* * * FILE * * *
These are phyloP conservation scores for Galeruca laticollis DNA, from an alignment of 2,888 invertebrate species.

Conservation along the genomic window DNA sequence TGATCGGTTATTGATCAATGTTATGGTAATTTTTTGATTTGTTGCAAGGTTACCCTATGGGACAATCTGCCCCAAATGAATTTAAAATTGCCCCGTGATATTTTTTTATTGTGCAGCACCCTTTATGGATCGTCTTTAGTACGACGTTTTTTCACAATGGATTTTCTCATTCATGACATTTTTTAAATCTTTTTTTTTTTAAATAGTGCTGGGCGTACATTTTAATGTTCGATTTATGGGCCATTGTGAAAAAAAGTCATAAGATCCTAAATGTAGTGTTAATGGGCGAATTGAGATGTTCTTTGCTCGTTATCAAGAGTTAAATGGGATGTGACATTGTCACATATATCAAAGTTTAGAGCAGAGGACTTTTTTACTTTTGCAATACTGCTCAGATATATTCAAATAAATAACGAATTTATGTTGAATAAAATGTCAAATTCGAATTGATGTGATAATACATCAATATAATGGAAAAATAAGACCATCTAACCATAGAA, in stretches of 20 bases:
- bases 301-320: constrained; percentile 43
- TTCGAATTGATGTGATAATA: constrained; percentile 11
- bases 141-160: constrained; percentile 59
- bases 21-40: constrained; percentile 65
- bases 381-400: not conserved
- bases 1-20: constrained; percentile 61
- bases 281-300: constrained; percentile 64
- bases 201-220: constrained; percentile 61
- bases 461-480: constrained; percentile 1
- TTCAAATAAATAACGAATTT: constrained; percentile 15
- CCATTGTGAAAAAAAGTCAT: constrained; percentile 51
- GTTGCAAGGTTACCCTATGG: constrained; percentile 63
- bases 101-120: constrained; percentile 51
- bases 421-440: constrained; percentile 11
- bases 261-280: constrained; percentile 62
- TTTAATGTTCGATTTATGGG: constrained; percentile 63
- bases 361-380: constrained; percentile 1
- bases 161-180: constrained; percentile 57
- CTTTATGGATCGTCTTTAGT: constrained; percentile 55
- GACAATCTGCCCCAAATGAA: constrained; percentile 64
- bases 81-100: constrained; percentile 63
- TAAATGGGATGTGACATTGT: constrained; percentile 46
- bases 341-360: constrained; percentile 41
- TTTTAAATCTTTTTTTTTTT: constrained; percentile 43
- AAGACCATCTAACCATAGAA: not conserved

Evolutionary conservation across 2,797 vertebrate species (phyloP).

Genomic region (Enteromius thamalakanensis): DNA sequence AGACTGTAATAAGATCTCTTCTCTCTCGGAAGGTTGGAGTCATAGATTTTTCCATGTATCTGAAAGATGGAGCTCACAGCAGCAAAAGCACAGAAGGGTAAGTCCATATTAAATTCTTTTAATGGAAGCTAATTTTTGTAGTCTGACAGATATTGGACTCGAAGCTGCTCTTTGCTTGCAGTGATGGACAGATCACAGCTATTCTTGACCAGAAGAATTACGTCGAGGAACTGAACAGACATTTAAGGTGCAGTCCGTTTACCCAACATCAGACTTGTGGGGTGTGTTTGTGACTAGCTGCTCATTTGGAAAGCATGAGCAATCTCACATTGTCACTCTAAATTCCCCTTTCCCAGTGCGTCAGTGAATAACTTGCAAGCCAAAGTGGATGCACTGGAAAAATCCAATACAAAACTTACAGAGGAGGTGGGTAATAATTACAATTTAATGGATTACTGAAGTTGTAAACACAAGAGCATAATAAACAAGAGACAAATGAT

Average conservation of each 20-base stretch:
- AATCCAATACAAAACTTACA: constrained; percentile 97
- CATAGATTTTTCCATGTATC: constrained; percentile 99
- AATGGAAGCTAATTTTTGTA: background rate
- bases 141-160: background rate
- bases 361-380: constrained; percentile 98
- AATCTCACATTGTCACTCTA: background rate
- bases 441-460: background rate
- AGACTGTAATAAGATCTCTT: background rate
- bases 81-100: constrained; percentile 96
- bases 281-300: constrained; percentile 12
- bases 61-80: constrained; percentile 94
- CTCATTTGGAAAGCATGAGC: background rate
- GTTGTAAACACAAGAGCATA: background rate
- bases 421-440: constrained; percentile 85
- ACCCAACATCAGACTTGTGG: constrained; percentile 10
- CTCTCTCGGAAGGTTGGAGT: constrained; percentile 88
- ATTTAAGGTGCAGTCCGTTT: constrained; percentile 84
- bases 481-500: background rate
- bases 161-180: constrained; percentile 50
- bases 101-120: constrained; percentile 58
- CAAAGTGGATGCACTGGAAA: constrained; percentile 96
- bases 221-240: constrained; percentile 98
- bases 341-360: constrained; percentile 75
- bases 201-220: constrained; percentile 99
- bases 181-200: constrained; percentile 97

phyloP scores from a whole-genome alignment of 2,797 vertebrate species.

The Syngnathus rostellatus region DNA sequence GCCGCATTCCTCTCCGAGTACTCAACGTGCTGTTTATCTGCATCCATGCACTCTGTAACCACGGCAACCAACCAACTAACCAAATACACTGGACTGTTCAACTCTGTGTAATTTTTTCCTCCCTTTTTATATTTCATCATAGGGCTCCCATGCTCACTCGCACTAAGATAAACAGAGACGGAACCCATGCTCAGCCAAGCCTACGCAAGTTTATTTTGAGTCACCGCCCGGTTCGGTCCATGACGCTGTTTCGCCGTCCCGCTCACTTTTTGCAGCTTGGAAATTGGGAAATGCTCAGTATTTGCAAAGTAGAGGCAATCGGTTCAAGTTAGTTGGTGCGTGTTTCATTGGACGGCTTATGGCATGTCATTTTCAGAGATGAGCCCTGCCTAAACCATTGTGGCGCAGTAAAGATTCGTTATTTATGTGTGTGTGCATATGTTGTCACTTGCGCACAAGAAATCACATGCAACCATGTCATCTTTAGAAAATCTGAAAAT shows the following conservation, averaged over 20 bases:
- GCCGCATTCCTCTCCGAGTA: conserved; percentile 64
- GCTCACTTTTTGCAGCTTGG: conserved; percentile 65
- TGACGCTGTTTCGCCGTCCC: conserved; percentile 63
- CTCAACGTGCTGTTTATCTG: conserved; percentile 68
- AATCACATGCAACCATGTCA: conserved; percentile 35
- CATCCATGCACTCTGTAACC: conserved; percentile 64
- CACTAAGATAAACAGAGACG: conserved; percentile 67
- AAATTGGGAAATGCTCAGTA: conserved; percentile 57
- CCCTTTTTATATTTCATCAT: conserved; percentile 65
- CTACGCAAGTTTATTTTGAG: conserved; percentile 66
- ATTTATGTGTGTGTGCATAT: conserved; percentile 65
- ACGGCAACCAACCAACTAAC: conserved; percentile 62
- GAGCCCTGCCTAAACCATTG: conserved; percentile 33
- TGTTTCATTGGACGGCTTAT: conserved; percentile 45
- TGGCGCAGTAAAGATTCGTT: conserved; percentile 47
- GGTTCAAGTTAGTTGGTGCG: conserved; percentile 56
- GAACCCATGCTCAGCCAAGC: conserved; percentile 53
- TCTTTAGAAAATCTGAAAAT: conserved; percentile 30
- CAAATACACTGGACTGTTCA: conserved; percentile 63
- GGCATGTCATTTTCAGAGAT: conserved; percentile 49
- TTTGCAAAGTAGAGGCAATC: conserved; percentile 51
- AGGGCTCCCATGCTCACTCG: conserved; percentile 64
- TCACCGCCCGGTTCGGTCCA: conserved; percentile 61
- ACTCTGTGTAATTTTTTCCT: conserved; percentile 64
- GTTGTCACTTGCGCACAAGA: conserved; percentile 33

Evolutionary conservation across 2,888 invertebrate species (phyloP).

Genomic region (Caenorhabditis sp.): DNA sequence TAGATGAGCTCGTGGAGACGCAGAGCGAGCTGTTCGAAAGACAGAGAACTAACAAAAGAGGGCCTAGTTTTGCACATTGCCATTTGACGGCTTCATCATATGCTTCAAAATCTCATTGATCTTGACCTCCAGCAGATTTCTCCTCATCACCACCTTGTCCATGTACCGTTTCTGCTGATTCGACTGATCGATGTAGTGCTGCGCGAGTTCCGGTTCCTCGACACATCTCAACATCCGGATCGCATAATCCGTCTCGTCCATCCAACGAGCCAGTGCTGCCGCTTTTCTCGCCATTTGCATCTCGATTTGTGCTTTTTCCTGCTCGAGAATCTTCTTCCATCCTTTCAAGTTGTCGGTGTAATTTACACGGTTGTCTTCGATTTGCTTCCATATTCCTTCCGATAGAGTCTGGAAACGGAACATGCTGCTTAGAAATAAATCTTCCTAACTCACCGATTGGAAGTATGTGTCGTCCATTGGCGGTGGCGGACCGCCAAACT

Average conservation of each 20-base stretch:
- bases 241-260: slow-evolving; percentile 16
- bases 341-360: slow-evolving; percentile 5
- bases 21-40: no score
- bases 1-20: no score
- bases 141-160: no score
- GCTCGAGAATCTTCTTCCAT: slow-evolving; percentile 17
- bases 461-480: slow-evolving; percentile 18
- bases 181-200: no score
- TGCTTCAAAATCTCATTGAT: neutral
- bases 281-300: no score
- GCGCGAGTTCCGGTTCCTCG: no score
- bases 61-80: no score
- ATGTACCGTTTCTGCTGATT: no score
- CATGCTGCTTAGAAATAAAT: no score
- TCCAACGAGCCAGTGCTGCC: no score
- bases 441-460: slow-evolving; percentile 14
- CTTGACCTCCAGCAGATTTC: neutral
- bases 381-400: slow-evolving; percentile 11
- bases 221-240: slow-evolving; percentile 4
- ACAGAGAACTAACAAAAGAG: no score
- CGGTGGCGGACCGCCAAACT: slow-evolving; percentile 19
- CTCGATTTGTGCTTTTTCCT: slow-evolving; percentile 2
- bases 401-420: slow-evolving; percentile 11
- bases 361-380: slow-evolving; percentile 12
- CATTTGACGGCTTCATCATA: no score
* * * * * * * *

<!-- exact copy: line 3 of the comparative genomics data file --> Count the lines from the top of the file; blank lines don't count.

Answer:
- bases 301-320: constrained; percentile 43